With the number of games, activities and connectivity that our phones bring with us these days, it is not uncommon to see people outside playing with their phones during their meals, when hanging out with friends, and even while walking, and a recent study by Injury Prevention has suggested that the latter activity is potentially fatal and has resulted in some of the 4,000 pedestrian fatalities that occur on an annual basis. According to their study of 1,102 pedestrians, Injury Prevention noted:
Nearly one-third (29.8%) of all pedestrians performed a distracting activity while crossing. Distractions included listening to music (11.2%), text messaging (7.3%) and using a handheld phone (6.2%). Text messaging, mobile phone use and talking with a companion increased crossing time. Texting pedestrians took 1.87 additional seconds (18.0%) to cross the average intersection (3.4 lanes), compared to undistracted pedestrians. Texting pedestrians were 3.9 times more likely than undistracted pedestrians to display at least 1 unsafe crossing behaviour (disobeying the lights, crossing mid-intersection, or failing to look both ways). Pedestrians listening to music walked more than half a second (0.54) faster across the average intersection than undistracted pedestrians.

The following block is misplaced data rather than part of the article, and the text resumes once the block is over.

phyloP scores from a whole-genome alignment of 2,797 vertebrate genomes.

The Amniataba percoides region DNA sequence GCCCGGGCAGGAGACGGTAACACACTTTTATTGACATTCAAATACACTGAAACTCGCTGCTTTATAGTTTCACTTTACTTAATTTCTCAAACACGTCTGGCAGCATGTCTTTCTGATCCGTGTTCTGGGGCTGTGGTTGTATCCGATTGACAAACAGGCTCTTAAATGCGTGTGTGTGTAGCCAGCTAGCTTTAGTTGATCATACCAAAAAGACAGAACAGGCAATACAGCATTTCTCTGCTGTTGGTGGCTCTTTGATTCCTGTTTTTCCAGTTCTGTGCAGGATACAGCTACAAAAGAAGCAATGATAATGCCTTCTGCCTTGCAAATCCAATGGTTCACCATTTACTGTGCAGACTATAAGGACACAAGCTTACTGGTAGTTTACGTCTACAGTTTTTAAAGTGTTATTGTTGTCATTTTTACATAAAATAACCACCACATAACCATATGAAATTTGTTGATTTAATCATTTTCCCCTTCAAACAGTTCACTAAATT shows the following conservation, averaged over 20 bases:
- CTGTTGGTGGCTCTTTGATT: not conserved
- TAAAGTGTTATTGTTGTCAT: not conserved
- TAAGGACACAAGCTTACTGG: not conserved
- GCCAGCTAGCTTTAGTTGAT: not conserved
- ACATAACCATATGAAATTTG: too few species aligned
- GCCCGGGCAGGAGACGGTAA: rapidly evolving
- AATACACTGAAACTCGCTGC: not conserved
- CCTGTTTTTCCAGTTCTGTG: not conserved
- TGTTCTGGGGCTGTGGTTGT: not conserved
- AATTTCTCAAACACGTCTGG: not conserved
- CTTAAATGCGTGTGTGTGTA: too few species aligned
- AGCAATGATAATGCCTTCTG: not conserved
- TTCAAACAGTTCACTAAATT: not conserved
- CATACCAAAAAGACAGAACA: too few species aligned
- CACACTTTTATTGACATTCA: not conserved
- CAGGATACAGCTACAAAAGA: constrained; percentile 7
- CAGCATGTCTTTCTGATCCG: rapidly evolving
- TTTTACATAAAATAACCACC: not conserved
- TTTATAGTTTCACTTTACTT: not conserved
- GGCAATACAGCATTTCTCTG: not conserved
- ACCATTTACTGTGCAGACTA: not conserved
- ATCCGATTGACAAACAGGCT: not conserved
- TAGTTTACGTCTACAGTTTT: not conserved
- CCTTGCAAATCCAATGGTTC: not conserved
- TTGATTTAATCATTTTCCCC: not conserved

We’re not sure what they mean by distracted while listening to music – it is possible that we can keep our eyes ahead of us while walking and listening to music, unless of course they are referring to those who are too engrossed in the music to be aware of their surroundings, such as cars horning at them, people yelling at them to stop and so on. Pretty interesting study, what do you guys think? Are you guilty of being distracted while walking and texting?
- 2014-03-30: Changing Fonts Could Save The Government A Lot Of Money
- 2014-01-12: Researchers Develop Minuscule Windmills That Could Charge Our Phones
- 2013-12-05: Emotiv Lifesciences Christmas Party
- 2013-11-28: Researchers Use Moving Vehicles And Windscreen Wipers To Measure Rainfall
- 2013-08-29: Robot’s Face Determines Level Of User Comfort